How did the Charles Kennedy defection story gain credibility?

Charles Kennedy, on the day I first met him in 1999

BBC — Charles Kennedy calls rumours ‘absolute rubbish’ On Saturday, several newspapers ran stories that former Lib Dem leader Charles Kennedy was in talks with Labour with a view to defecting. When the story was denied by the Liberal Democrat party, but not immediately by Charles Kennedy, many bloggers took this as a sign that the rumours were true.

Of course, Kennedy has now denied them, saying “I am not joining the Labour Party and have not had any discussions about it with anyone from the Labour Party.”

But the question remains, why did anyone think it was plausible in the first place, and why did newspapers choose to run an unsubstantiated story?

There are two issues here. The first is about the way the public — or, at least, some journalists and editors — see the natural relationships in politics. The Lib Dems have been perceived for a long time as a sort of ‘soft Labour’: during the Blair years, possibly even a refuge for Labour activists who felt they could not back their party on Iraq. Attempts by ‘Orange Book’ Lib Dems such as Oaten (remember him), Webb and Clegg to put forward a slightly right of centre economic theory were dismissed as pandering to potential Tory crossover voters. Very few people ever imagined that Lib Dems would really be involved in anything as unsocialist, or, indeed, anti-socialist, as the current coalition. Kennedy was the only Lib Dem MP who did not vote for the coalition. Therefore, he is the obvious candidate for defection. The fact that he is the ousted former Liberal Democrat leader lends spice to the story.

Was there ever a basis of fact? Was there some meeting or conversation that took place which could credibly have been misunderstood to have been about defection? Or was someone just making mischief, using their informal role as an informed source to possibly try and flush Kennedy out? We may never know.

Now to the other matter. If this had been a business deal, or a celebrity, or some such, there would have been talk of the Press Complaints Commission by now. Newspapers have a duty not to publish misleading stories, and the fact that a journalist may have been themselves honestly misled is not a defence. The onus is on the publisher to ensure that they do not mislead.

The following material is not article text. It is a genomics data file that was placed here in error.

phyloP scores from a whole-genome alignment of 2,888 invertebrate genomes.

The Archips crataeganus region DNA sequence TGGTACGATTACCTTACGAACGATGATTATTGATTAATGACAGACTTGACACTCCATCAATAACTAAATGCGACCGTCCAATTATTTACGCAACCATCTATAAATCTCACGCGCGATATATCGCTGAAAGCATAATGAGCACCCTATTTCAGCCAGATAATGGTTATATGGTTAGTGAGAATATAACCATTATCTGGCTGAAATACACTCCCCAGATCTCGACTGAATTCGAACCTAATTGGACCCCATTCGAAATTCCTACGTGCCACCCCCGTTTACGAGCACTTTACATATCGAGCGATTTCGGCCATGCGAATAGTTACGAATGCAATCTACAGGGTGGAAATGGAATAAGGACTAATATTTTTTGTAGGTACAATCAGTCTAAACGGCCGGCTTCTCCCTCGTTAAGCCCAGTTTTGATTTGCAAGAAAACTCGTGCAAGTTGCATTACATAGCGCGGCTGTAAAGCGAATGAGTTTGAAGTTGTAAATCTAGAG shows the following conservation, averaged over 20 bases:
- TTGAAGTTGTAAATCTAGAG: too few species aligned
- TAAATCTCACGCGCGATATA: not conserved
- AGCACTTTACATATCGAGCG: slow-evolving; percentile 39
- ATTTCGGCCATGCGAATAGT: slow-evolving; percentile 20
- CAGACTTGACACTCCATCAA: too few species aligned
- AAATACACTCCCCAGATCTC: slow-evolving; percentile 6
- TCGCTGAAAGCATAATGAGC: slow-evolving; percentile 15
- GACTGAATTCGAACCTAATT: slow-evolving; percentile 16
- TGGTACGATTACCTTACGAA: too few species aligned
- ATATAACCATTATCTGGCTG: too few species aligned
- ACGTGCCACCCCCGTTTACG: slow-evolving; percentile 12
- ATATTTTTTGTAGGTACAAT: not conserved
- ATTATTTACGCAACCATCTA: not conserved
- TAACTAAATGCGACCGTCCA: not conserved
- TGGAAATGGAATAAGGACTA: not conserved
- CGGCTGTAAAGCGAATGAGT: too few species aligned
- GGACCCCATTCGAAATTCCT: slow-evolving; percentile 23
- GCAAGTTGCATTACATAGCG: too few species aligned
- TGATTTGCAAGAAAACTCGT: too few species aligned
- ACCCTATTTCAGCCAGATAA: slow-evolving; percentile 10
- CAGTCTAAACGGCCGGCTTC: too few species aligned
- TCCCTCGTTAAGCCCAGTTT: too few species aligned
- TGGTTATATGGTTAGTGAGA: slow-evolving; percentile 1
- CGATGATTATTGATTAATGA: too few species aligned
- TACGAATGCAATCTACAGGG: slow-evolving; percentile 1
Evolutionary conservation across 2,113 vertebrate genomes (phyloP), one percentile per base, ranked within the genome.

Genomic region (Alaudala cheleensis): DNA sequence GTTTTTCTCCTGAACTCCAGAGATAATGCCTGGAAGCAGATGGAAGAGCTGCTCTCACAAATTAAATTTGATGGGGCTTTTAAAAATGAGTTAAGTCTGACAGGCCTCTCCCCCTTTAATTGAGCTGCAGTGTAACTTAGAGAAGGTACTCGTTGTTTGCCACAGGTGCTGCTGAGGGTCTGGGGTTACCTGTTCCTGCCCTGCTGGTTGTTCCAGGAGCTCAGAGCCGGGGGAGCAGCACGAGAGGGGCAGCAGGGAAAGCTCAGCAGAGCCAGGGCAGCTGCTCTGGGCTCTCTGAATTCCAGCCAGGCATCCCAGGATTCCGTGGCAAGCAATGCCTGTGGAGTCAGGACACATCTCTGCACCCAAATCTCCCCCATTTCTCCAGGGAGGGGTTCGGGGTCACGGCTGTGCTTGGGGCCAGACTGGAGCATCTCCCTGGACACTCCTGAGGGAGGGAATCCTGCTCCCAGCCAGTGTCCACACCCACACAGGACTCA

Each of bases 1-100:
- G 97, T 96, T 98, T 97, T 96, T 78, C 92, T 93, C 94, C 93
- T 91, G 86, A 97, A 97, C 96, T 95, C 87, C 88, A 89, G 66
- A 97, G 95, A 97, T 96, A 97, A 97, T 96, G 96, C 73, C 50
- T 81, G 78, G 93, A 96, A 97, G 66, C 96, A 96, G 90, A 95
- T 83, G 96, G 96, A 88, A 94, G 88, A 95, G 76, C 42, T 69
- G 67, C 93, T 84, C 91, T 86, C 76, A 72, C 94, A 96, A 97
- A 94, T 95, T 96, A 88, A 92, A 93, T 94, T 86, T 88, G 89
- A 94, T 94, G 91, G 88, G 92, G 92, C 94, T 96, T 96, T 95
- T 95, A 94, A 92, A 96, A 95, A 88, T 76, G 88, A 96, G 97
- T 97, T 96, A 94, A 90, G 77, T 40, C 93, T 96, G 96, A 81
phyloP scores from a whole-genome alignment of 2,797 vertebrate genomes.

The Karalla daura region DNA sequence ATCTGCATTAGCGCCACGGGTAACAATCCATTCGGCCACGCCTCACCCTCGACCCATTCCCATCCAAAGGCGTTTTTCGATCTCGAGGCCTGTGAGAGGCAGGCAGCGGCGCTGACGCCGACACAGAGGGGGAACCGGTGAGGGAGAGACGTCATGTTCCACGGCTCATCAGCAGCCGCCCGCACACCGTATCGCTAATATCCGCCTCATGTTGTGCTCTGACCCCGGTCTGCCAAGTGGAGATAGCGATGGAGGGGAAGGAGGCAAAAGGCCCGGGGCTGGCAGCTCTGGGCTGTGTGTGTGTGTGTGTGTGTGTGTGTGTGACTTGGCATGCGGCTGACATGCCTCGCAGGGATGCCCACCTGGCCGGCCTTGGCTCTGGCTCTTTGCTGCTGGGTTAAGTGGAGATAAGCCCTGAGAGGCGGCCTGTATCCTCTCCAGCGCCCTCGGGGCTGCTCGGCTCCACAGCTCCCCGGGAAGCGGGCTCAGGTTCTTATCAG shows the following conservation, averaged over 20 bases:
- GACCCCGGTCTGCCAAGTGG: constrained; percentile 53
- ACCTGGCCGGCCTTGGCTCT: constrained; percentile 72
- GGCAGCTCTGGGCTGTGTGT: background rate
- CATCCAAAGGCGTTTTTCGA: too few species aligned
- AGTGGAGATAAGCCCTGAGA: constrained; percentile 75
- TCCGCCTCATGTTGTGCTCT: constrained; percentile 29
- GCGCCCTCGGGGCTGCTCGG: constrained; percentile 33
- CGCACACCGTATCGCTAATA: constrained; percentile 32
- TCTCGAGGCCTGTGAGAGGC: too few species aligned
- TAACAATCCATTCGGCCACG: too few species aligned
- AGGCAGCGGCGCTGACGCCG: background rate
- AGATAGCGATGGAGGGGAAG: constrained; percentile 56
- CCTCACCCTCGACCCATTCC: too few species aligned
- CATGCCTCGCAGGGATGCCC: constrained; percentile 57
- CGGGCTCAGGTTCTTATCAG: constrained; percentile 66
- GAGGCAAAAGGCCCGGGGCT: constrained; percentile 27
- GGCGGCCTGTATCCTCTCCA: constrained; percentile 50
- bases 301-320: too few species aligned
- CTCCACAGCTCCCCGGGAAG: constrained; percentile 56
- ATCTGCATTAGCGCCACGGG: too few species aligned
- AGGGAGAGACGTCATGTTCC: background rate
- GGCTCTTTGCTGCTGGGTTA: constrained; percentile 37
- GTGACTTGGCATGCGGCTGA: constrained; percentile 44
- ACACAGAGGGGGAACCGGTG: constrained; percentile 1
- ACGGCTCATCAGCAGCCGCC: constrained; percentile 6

However, the moment a politician is involved, it seems that it is open season, and, really, anything goes. Journalists may believe that politicians get what they deserve, and anyone who puts themselves into the public spotlight gets what is coming to them. But the issue is really not the damage done to politicians, but the damage done to journalism, and by extension, to democracy.

Confidence in journalists, newspapers and politicians is more or less as far down as it can go. Even the expenses scandal of last year did not depress the stock market value of politicians very much. But is it really the job of journalists to keep it down at the bottom level?

Since I first decided to stand for parliament, back in 1998, people have asked me over and over again “why?” Sometimes it’s because they feel the cost/benefit isn’t very good, and they may well have a point. But most of the time they say something like: “You seem like a nice enough chap. Why would you want to get involved in that?”

Given that the vast majority of people in Britain will never meet their MP or their local councillor, this is rarely because of personal contact with MPs. In fact, people who know MPs personally generally regard the ones they know as really rather honourable. But there is an assumption that, as a class, they are scoundrels.

Perhaps MPs are. Perhaps our current crop are talentless good-for-nothings who bought their way into parliament with either trades-union backing, inherited money, or money earned through financial dealings of the kind that brought the economy to its knees. But if we persist in treating MPs as if they are guilty until proved innocent, we will never attract the next generation of MPs (if the current crop really are like that) who will be honest, hard-working servants of the people, in it out of duty and public service, not out of greed and self-aggrandisement.

As Winston Churchill pointed out, in democracy we get the government we deserve. But this is not just what we deserve when we go out and vote. It is what we deserve as a result of the stories we choose to put our trust in, the newspapers we choose to buy, the stories we choose to retell, to retweet, to post on Facebook or on blogs.

Unlimited press freedom comes, it seems, at a heavy price.